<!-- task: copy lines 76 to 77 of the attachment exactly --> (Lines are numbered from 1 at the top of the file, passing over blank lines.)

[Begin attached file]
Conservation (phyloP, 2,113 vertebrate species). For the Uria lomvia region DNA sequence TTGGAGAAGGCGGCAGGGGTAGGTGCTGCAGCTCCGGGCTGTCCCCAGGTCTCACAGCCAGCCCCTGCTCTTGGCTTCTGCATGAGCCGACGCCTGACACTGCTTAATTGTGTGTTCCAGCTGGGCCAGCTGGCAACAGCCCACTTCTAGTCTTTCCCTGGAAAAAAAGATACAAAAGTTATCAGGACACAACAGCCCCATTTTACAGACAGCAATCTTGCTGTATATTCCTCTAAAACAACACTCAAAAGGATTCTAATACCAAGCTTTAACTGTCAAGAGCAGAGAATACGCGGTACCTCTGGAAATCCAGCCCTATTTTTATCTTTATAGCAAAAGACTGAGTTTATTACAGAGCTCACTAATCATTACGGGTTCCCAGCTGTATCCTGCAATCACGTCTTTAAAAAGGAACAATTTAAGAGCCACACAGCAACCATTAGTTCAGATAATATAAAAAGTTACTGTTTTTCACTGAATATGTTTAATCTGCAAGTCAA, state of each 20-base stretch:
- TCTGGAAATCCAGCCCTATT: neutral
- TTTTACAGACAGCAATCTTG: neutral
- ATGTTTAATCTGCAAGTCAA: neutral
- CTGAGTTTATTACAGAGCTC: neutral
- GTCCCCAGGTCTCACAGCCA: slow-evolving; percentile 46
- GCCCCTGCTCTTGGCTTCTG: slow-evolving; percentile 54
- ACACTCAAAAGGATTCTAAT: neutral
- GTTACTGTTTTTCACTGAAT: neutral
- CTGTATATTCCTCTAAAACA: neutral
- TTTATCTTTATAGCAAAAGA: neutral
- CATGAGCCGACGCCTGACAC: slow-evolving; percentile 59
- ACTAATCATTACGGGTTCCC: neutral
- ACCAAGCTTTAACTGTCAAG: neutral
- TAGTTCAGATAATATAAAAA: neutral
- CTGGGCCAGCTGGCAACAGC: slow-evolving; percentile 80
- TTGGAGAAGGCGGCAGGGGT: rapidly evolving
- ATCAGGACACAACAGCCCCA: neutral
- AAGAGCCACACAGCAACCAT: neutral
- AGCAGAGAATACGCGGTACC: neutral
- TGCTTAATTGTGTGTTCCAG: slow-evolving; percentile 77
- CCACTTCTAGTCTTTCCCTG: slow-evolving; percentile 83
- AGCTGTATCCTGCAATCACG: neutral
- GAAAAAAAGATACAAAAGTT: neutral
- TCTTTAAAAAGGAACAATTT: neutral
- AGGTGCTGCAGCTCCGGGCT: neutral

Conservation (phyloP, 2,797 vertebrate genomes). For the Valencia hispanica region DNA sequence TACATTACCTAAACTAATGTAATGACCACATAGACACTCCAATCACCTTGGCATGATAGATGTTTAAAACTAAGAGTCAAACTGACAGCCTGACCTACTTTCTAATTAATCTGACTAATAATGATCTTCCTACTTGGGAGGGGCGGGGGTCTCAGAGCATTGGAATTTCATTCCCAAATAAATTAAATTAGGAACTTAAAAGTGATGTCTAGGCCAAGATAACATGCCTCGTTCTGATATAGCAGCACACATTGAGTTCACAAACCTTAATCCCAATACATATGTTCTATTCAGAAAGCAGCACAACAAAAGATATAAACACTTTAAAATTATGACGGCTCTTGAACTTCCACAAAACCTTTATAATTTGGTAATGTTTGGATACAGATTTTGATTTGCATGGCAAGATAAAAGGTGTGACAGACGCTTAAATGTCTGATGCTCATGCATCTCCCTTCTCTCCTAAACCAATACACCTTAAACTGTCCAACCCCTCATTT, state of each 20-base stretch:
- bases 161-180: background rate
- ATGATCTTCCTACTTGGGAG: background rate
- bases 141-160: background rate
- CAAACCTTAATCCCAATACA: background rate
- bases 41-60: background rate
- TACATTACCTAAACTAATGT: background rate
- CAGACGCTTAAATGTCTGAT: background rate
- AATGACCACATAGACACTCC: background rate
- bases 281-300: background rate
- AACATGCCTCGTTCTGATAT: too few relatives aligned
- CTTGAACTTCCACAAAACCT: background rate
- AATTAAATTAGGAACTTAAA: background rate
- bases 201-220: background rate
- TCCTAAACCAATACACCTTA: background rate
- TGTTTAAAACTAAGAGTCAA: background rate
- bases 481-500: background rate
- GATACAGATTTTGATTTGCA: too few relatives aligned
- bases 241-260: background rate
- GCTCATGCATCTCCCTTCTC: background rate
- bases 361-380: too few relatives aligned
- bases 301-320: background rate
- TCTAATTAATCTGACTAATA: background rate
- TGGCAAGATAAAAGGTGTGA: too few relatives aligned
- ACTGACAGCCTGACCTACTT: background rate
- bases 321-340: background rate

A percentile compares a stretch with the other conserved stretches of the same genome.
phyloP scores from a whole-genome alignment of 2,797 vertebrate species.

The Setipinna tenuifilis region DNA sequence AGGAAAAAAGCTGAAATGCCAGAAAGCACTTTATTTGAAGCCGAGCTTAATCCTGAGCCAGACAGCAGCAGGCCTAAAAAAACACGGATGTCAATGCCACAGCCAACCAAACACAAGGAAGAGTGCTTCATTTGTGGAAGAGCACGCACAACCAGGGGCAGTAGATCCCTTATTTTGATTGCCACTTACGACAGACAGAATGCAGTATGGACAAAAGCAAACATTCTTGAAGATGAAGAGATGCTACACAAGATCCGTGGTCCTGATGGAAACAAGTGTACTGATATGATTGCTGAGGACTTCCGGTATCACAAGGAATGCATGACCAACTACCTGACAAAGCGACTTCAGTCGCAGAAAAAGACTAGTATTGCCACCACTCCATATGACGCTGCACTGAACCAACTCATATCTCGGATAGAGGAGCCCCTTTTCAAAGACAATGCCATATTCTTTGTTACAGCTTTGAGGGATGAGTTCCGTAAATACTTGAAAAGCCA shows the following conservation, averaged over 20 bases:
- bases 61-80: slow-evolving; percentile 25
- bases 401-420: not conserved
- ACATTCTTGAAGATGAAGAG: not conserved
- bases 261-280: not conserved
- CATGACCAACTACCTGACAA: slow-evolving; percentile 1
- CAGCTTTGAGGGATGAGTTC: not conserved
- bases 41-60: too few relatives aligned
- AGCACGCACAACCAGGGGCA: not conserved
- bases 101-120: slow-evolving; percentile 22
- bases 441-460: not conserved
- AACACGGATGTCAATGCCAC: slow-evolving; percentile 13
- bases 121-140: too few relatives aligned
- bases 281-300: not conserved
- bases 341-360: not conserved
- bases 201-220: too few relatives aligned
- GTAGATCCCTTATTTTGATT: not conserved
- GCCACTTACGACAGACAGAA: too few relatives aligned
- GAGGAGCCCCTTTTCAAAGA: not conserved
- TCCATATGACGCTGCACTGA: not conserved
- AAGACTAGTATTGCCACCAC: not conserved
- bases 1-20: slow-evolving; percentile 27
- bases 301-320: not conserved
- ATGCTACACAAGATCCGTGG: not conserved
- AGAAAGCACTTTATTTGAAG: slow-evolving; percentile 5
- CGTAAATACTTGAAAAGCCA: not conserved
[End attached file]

- bases 1-20: slow-evolving; percentile 27
- bases 301-320: not conserved